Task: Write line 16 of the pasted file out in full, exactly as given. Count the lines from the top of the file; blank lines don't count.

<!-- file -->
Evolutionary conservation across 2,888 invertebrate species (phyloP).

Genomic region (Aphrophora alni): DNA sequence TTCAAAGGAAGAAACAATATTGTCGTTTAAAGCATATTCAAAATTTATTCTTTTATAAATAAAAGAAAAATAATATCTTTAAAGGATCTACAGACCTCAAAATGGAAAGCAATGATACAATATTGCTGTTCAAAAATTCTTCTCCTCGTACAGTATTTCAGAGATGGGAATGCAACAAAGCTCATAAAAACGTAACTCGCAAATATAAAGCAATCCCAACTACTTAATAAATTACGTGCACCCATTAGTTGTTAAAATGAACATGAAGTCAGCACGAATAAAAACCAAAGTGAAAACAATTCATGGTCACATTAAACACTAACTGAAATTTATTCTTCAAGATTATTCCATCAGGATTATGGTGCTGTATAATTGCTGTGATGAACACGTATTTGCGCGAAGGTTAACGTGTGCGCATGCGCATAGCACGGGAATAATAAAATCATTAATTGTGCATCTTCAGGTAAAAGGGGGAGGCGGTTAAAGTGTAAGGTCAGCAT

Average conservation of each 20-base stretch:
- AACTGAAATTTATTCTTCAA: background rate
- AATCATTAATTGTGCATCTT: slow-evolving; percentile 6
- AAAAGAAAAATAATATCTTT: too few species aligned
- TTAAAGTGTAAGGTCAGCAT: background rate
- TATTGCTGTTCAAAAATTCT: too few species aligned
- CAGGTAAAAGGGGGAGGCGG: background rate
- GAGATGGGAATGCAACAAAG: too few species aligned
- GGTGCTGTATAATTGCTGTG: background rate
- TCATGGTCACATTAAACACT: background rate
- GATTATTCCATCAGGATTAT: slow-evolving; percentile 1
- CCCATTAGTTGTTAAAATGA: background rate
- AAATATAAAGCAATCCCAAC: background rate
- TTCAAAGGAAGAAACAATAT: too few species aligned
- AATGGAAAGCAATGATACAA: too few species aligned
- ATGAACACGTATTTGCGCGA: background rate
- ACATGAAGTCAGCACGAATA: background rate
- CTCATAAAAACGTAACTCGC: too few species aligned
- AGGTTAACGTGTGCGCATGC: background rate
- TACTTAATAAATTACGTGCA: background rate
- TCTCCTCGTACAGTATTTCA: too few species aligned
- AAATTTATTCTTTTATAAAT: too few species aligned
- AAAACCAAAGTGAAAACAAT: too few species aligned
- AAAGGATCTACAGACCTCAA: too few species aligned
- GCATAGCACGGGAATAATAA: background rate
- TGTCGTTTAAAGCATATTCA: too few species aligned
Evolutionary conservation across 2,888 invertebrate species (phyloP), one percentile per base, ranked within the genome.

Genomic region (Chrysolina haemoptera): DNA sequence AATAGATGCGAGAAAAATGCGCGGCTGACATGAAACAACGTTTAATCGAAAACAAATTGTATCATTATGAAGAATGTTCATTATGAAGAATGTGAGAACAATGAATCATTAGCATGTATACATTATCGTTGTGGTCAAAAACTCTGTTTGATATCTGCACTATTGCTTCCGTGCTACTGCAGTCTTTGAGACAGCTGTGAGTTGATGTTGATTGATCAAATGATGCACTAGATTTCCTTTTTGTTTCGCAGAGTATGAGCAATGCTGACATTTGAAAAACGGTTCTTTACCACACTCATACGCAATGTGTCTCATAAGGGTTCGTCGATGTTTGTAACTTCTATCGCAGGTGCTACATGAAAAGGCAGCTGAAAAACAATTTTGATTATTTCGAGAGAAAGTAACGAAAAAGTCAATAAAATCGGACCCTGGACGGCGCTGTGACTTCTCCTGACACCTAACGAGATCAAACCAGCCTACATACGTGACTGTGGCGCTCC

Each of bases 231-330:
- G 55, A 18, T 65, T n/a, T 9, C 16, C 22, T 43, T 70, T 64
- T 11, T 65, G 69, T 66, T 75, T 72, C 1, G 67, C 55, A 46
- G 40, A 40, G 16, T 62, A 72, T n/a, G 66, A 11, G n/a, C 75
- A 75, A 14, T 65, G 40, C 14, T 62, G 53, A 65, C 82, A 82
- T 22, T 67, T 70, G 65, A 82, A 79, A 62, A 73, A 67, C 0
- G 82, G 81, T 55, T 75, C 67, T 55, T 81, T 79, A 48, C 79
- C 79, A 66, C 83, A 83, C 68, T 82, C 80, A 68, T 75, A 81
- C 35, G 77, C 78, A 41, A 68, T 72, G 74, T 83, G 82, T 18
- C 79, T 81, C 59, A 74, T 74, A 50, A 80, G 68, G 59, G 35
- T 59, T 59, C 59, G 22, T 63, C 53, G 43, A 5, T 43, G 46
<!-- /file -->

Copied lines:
- TTCAAAGGAAGAAACAATAT: too few species aligned